What Sodinokibi (REvil) Ransomware Does

It was noted above that Sodinokibi is responsible for participating in close to half of all ransomware infections. The first attacks were seen in Asia and recently, Europe is showing significant numbers of attacks.

Sodinokibi ransomware initially exploited server and asset vulnerabilities, as well as software vulnerabilities in antivirus programs, particularly in Ahnlab from South Korea. Malware attacks can be launched into the software, so machines with this A/V are particularly sought out. Infections are also launched through phishing attacks and exploit kits.

After initial infections of Sodinokibi inside a victim’s system, eight hours later the ransomware operators can attack another vulnerability – CVE-2019-2725. The attackers could then inject GandCrab v5.2, a different ransomware. Perhaps they were covering their bases in case the first attempt failed. When executed, Sodinokibi disables the Windows startup repair function with this command, as well as deletes shadow volume copies.

"C:\Windows\System32\cmd.exe" /c vssadmin.exe Delete Shadows /All /Quiet &

 bcdedit /set {default} recoveryenabled No & bcdedit /set {default} bootstatuspolicy ignoreallfailures

The next step is as expected, which is encrypting server files. Similar to other ransomware practices, a random file extension is added to the encrypted files, unique for each affected machine. And ransom demands will soon be forthcoming.

The Impact of GandCrab Ransomware

Before it was retired in favor of Sodinokibi, GandCrab v4 and v5 are believed to have struck somewhere close to 500K victims globally. It began in January/February 2018 and became the most popular ransomware that year. The popularity was based on the desire to make ransomware more profitable by encrypting victims’ data. Ransoms went as high as $600-700K per victim.

After encryption, a ransom note is dropped. The message gives details about the ransom, bitcoin payment, and a threat that if they don’t pay the ransom on time, the ransom doubles.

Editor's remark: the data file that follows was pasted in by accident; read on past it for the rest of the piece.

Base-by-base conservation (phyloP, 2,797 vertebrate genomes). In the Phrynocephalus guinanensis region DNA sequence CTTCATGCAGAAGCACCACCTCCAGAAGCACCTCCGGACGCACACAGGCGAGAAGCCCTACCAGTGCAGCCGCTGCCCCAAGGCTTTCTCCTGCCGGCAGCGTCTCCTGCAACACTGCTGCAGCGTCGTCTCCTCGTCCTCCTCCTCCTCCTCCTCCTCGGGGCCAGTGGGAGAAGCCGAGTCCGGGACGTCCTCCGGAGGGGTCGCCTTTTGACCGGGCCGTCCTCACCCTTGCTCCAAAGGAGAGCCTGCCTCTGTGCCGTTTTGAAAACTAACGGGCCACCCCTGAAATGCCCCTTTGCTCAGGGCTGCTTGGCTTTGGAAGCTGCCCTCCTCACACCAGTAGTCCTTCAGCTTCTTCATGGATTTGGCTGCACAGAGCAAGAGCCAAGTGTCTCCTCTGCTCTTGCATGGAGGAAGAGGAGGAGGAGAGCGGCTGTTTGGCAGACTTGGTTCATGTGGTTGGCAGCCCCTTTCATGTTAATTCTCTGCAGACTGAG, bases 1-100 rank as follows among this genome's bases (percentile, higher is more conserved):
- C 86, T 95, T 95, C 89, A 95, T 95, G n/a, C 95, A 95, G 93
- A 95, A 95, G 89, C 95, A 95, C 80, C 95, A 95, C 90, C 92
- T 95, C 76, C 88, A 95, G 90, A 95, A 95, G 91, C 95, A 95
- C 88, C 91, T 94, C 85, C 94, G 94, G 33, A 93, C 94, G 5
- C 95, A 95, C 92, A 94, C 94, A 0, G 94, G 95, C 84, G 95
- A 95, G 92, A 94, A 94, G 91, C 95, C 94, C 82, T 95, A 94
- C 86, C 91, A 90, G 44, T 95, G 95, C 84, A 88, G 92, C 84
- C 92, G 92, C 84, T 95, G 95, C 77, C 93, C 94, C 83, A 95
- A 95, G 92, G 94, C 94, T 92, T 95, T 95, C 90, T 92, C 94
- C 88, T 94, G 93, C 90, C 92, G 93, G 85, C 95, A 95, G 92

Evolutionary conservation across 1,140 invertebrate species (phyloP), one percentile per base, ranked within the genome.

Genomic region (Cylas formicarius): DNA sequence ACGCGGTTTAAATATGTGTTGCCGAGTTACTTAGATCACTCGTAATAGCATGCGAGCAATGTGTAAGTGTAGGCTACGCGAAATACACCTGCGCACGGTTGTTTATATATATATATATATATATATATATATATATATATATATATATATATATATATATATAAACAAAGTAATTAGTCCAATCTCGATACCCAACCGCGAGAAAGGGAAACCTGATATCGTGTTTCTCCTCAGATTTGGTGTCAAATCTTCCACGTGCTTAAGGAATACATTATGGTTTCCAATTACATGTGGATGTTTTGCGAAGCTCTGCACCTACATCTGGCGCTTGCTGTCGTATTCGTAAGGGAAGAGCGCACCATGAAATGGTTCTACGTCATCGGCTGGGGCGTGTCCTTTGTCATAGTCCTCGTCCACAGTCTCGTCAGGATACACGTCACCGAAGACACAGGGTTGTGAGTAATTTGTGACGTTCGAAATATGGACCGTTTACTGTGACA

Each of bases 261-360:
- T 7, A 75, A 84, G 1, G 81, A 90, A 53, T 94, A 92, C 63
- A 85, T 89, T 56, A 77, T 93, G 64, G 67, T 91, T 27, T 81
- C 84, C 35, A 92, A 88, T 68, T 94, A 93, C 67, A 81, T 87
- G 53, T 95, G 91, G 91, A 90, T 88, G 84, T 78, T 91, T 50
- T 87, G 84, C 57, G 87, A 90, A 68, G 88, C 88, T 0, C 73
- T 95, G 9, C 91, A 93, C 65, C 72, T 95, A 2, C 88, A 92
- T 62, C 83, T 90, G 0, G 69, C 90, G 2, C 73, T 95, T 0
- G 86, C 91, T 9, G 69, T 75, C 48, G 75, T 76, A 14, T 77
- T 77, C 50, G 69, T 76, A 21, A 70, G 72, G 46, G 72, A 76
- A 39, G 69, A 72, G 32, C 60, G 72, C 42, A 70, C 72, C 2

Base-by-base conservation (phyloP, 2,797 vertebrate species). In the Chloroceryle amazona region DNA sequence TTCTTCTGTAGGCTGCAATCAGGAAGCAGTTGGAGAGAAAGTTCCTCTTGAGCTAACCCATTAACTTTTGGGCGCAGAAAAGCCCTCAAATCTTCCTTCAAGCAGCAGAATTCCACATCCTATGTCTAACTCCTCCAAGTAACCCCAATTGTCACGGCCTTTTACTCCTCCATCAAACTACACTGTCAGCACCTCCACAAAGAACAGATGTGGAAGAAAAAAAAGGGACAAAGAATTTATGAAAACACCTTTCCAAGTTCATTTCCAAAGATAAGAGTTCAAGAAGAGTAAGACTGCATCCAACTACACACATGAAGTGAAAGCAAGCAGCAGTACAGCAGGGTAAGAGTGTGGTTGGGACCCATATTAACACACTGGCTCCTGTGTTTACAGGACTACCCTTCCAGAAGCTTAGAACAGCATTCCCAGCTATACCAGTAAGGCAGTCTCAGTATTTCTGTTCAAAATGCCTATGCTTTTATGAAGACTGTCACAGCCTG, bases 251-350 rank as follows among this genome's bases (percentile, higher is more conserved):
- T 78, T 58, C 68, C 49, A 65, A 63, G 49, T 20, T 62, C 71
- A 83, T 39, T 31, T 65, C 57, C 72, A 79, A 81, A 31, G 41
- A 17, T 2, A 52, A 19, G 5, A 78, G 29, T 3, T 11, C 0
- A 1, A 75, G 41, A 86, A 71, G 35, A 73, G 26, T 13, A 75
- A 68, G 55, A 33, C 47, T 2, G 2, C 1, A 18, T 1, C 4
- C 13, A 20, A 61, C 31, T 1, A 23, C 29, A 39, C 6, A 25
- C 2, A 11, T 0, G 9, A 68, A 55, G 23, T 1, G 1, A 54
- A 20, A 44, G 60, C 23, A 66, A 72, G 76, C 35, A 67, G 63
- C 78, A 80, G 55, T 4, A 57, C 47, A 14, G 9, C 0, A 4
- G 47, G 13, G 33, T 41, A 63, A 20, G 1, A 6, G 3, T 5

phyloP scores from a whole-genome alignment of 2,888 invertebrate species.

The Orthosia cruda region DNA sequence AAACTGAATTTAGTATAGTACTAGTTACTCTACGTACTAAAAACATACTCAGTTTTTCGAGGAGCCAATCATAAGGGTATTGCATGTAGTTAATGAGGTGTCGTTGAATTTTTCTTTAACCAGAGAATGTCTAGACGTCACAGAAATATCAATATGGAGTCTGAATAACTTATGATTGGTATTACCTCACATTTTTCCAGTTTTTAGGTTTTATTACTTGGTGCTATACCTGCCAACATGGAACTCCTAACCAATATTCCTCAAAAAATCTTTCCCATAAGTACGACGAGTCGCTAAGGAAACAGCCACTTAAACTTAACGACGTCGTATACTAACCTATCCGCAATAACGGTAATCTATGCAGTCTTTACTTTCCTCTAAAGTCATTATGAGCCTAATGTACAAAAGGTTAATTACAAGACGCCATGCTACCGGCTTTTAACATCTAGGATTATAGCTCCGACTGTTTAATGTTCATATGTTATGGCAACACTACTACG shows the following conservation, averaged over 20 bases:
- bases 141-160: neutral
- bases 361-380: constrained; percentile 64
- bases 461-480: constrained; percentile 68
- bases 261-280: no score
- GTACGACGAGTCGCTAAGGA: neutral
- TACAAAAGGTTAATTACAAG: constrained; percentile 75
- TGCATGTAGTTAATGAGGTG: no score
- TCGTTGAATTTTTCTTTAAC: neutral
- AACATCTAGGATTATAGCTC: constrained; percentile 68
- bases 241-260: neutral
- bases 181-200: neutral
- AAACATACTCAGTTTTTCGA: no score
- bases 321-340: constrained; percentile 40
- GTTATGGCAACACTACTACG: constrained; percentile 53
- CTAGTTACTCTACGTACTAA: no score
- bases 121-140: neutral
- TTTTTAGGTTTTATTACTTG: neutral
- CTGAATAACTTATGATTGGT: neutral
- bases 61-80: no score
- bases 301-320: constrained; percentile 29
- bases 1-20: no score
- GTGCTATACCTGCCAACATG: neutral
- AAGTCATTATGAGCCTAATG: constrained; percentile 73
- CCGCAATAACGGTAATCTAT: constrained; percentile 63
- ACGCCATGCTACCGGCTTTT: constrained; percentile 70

GandCrab ransom note

GandCrab and Sodinokibi ransomware are highly desirable to malware operators, at least in part because of their Ransomware as a Service (RaaS) characteristic. RaaS is a business model that provides cyber criminals with everything they need to use their malware of choice. They can implement any features and call upon whatever support they might need around the clock. Would-be ransomware criminals can even hire operators to perform implementation services.

(See our article, If It Wasn’t Illegal, RaaS Would Be a Practically Perfect Business Model)

Sodinokibi wasn’t the only ransomware to begin its extortion career in 2019. Maze ransomware was also unleashed in 2019. Together, these ransomware dynamos have been tormenting organizations since.

Organizations Can Take Defensive Steps to Avoid Being a RaaS Victim

Ransomware attacks continue thriving because they are hugely successful, which makes them one of the largest threats organizations face today.

There’s much businesses can do to defend themselves before a ransomware attack strikes.

Businesses must always be on high alert, especially during this global health crisis where cyber criminals are especially manipulative. Pragmatic organizations are using this time to be more aggressive in revamping their security strategy.

Learn more about Virsec's ransomware defense below.

Further Resources:

Solution Brief: Protection Against the Ransomware Epidemic

White Paper: Making Applications Truly Self-Defending

2-Minute Virsec Video